A law office has filed a lawsuit over the arrest last summer of a 73-year-old Colorado woman who suffers from dementia -- an arrest that Karen Garner's attorney said was "a nightmare," the Times-Call reports.
The lawsuit alleges excessive force was used by Loveland Police Department officers Austin Hopp, Daria Jalali and Sgt. Phil Metzler. Garner, who is 5 feet tall and 80 pounds, suffered a broken upper arm and dislocated shoulder during the arrest, along with other injuries.
The lawsuit says that on June 26, 2020, Officer Hopp "violently assaulted Garner without provocation" as she was walking home from a Walmart in east Loveland. Garner, who the suit says suffers from dementia and sensory aphasia, which impairs her ability to communicate and understand, left the store without paying for $13.38 worth of items.
Garner was stopped by Hopp as she walked home. When she signaled that she did not understand him, the lawsuit says Hopp restrained Garner and "violently assaulted her, twisting her arms behind her back, throwing her to the ground and handcuffing her."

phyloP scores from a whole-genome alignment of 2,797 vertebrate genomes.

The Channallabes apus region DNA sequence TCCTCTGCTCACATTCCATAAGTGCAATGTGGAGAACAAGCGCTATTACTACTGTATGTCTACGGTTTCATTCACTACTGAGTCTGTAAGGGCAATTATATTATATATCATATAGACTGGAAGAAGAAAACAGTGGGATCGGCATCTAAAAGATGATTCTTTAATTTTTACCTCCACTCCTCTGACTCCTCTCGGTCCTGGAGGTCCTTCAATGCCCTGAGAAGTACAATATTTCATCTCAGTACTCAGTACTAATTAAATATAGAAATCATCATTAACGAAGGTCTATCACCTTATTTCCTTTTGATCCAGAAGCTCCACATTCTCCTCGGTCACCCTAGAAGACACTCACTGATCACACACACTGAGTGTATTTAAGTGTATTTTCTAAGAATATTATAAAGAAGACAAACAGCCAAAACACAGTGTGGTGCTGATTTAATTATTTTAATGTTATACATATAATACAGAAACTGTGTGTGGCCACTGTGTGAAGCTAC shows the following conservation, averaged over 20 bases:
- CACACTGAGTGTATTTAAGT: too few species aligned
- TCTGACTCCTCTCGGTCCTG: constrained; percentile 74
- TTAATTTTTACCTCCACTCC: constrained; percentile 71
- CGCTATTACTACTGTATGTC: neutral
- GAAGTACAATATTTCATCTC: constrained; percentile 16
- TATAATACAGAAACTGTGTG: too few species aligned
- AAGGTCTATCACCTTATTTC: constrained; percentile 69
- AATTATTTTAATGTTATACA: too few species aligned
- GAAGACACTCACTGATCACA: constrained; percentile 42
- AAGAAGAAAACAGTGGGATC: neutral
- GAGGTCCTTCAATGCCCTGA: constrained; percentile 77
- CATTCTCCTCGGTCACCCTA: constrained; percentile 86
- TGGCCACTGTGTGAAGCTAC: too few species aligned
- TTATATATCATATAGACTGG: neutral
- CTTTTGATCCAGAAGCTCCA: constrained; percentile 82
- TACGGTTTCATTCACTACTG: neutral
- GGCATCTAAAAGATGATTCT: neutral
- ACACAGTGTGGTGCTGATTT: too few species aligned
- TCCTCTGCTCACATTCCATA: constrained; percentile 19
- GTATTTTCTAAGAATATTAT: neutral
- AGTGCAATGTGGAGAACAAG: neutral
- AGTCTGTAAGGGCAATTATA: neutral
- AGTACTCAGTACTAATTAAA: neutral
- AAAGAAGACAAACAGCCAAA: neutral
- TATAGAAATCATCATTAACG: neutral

Jalali then assisted Hopp with the arrest. Metzler, who later appeared on scene, approved of the arrest, the lawsuit says, and allowed Garner to be "denied access to medical care for her injuries afterward,"
Court documents also allege that Garner was held at department headquarters for several hours while crying out in pain. Police later took Garner to the Larimer County Jail in Fort Collins and allegedly did not give jail deputies any explanation of why Garner had "complained of pain, been involved in a severe use-of-force incident, was obviously mentally ill, and clearly needed medical evaluation before being further isolated in a cell."
Loveland Police Department spokesperson Tom Hacker said the department learned about the incident on Wednesday through a Facebook post and is investigating it.
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